fter weeks of debate, the Senate and the House finally agreed on how to move forward with casino regulations. One of the key sticking points was a requirement that the casinos submit diversity plans on an annual basis. Lawmakers chose to strike that plan from the final legislation.
Instead, the legislators worked together to forge rules for such things as charity bingo sessions and how to split up us$ 200 million in licensing fees that the casinos are paying. The House wanted to make the decision now on how the money was spent, with the Senate pushing for a delay in that decision.
One of the biggest issues that needed to be determined was how the four casinos would be regulated. In the end, lawmakers concluded that the Ohio Gaming Commission will be created and will oversee the regulation of casinos. One option had the attorney general being the regulating authority, but the Commission won out in the end.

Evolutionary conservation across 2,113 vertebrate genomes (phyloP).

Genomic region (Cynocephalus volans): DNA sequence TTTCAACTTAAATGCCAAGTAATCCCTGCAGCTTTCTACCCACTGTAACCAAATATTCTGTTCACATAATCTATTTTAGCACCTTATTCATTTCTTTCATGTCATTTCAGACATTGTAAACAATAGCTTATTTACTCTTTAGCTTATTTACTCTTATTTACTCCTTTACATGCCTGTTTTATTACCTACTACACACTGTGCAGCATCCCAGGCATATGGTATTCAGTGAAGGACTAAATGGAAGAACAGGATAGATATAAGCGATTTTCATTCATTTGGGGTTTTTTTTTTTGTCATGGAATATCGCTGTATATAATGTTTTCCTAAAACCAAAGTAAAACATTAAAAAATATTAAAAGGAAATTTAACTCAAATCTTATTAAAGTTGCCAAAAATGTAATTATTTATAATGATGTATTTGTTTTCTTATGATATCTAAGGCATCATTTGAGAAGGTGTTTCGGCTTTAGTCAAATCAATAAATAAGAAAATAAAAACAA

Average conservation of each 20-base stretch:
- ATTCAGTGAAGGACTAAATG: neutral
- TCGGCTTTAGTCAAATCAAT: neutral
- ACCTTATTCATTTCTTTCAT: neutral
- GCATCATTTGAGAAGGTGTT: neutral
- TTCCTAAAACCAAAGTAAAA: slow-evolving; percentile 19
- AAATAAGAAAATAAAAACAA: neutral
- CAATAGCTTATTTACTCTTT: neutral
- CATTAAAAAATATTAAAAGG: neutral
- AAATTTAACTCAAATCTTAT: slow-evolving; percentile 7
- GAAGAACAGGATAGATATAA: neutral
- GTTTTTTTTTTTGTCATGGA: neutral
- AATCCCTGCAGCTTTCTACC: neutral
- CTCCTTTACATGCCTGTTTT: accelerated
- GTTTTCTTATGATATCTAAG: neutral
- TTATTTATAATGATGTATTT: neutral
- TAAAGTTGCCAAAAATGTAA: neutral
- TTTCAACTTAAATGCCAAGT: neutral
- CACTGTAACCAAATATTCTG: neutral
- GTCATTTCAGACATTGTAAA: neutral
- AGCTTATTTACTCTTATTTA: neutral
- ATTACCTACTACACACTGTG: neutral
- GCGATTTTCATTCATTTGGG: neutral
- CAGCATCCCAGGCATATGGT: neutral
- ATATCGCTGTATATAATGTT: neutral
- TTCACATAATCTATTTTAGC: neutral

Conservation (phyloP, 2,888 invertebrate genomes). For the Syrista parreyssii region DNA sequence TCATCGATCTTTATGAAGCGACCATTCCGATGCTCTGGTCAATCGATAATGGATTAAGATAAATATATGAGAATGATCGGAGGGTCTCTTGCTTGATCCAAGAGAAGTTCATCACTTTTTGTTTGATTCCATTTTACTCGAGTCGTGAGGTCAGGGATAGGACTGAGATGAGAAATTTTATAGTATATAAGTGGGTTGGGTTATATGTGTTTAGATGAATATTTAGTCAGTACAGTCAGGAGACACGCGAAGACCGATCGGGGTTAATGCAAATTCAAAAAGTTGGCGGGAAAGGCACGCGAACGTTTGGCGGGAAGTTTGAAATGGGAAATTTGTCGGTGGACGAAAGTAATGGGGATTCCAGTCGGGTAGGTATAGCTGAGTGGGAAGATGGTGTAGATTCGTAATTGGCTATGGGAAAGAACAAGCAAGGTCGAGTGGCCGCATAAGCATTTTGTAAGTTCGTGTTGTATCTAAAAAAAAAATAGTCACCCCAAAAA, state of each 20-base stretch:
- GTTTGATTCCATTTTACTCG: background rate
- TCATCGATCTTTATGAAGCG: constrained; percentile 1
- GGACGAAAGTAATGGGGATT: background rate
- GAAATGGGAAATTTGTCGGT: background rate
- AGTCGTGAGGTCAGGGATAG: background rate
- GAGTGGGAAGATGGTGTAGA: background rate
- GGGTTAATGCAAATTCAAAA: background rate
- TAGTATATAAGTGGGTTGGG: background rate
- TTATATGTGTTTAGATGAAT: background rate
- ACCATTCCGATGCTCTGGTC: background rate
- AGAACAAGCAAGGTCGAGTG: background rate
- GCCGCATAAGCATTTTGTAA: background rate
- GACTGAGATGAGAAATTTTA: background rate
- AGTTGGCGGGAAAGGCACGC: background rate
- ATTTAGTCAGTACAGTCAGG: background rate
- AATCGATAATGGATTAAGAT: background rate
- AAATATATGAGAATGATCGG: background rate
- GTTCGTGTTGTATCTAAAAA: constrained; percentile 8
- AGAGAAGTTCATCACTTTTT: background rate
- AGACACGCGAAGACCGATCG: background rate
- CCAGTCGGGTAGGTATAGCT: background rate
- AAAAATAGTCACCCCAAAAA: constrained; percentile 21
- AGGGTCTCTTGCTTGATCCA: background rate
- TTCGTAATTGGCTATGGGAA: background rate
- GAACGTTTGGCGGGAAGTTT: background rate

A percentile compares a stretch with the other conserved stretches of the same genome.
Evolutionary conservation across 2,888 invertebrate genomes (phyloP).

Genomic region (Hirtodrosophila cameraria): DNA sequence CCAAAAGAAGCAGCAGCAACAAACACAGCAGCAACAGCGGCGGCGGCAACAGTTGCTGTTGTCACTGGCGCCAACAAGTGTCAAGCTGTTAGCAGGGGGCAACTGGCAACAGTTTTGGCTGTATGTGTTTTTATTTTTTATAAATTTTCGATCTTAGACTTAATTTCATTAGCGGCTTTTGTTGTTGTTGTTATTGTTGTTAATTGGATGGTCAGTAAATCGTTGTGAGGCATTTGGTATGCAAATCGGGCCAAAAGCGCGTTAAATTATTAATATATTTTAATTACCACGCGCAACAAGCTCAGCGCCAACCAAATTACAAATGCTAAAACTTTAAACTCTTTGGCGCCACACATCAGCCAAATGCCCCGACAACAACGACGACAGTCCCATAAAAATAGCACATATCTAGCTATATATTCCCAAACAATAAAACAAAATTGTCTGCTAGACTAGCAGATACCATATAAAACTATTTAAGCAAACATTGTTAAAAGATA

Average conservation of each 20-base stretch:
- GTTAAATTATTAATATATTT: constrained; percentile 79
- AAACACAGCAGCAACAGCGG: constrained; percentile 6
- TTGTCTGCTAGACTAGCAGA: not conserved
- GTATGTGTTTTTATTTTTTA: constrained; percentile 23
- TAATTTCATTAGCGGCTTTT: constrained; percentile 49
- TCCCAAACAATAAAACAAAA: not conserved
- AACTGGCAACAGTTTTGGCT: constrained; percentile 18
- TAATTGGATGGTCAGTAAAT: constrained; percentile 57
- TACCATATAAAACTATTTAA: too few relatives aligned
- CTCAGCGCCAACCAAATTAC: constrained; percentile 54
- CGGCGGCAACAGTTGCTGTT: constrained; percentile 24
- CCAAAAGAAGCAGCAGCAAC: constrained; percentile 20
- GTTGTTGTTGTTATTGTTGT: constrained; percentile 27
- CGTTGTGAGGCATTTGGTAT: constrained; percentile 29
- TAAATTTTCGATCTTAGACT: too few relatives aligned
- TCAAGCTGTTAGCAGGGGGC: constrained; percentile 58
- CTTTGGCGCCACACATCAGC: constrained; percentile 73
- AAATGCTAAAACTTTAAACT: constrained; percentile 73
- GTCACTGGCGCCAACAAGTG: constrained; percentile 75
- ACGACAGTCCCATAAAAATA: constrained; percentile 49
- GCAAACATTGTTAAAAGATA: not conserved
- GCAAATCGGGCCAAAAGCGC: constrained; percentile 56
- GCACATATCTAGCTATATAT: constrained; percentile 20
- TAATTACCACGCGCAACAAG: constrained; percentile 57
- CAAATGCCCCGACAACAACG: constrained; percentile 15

Ohio has long been a state that opposed casino gambling. Several groups have tried to get casino expansion passed in the past, but they had all been denied by voters, up until last November. The economy and unemployment rate helped change the minds of thousands of Ohio residents.
One of the key issues that face Ohio in the upcoming months will be whether or not LeBron James resigns with the Cleveland Cavaliers. Cleveland's owner, Daniel Gilbert, owns the rights to two of the casino development projects in Ohio.